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November 1930


Author Affiliations


From the Department of Surgery, the Laboratory of Surgical Research and the Department of Nervous and Mental Diseases, Northwestern University Medical School.

Arch NeurPsych. 1930;24(5):883-898. doi:10.1001/archneurpsyc.1930.02220170003001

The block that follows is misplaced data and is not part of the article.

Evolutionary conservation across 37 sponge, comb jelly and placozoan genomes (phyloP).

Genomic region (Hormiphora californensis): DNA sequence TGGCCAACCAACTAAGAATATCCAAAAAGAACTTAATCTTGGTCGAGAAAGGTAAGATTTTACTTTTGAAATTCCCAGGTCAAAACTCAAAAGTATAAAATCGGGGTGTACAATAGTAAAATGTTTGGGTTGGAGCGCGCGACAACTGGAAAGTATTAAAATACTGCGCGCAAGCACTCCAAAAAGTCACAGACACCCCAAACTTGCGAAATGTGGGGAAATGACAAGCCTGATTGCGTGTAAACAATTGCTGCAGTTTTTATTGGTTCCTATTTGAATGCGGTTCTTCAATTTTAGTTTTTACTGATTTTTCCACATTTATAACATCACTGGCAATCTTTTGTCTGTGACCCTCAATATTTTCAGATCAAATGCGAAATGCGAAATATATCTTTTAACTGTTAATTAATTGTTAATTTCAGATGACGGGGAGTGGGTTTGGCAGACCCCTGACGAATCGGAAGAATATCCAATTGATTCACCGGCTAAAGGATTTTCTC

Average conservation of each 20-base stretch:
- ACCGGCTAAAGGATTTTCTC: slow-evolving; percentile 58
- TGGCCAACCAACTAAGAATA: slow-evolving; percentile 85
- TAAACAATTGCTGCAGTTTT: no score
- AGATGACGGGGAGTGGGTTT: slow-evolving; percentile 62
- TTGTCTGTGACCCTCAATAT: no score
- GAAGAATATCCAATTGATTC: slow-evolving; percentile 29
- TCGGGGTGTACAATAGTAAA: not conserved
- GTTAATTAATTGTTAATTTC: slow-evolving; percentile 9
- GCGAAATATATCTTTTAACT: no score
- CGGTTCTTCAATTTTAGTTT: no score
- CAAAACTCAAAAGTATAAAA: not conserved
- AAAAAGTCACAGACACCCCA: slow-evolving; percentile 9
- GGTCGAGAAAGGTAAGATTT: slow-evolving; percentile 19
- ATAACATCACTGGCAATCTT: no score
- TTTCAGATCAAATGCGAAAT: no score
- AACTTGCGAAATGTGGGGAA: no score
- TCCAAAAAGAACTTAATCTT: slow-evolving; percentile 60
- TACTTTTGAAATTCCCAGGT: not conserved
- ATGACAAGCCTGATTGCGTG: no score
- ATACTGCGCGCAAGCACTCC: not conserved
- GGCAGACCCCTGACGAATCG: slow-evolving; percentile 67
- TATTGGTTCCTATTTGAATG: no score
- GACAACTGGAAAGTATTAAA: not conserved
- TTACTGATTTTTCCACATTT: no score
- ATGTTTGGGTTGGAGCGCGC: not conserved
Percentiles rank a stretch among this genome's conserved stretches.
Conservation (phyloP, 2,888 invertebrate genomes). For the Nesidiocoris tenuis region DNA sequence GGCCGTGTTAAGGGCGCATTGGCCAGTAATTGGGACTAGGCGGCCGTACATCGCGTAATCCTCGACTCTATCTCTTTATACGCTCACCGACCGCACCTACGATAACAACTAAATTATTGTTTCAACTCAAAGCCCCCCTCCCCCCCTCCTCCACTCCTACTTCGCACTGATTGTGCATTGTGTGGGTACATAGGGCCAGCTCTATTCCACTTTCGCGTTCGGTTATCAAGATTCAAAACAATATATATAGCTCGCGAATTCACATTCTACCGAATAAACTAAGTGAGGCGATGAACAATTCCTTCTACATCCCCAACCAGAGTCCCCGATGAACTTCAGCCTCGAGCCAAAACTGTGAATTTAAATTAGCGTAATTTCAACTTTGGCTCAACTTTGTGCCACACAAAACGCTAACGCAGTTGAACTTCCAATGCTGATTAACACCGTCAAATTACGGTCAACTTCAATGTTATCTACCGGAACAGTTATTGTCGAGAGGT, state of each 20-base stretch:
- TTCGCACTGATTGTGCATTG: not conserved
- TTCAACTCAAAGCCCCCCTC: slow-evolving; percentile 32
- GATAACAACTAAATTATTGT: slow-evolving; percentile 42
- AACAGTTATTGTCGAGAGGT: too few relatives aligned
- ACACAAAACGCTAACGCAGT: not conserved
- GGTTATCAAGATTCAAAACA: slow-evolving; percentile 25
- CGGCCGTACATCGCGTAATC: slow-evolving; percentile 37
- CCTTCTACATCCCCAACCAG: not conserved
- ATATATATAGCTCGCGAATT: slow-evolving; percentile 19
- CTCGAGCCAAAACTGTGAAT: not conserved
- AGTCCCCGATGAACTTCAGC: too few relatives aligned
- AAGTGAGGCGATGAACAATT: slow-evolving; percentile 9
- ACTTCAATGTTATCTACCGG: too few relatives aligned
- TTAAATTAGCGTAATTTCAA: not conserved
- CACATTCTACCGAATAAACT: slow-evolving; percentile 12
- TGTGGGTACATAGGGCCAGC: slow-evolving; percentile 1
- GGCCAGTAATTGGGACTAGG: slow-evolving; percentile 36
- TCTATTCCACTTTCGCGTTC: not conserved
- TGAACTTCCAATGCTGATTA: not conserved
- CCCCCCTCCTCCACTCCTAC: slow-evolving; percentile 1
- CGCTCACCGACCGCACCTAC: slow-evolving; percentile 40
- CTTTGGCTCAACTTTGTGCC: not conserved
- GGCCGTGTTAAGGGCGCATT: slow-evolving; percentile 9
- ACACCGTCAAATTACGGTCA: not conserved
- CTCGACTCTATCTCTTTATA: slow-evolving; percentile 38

Claude Bernard's observation of the pain produced by stimulation of the anterior roots and the failure of section of the posterior roots to relieve the pain of gastric crises, herpes zoster or causalgia have given rise to doubt of the validity of the Bell-Magendie law. In 1911, Leonard Kidd proposed that pain could be conducted antidromically over the anterior roots. In recent years this theory has been supported by Lehmann (Breslau), 1920; Foerster, 1920; Lehmann (Göttingen), 1920; Shawe, 1922, and Wartenburg, 1926. Lehmann and Shawe stated that the anterior roots regularly convey deep sensibility. Foerster and Wartenburg believed that the sensory fibers carried by the anterior roots are only auxiliary ones which transmit a particular type of deep sensation, and function chiefly when the posterior roots are interrupted. We do not propose to enter into a discussion based on the observations of others or to present a complete bibliography of

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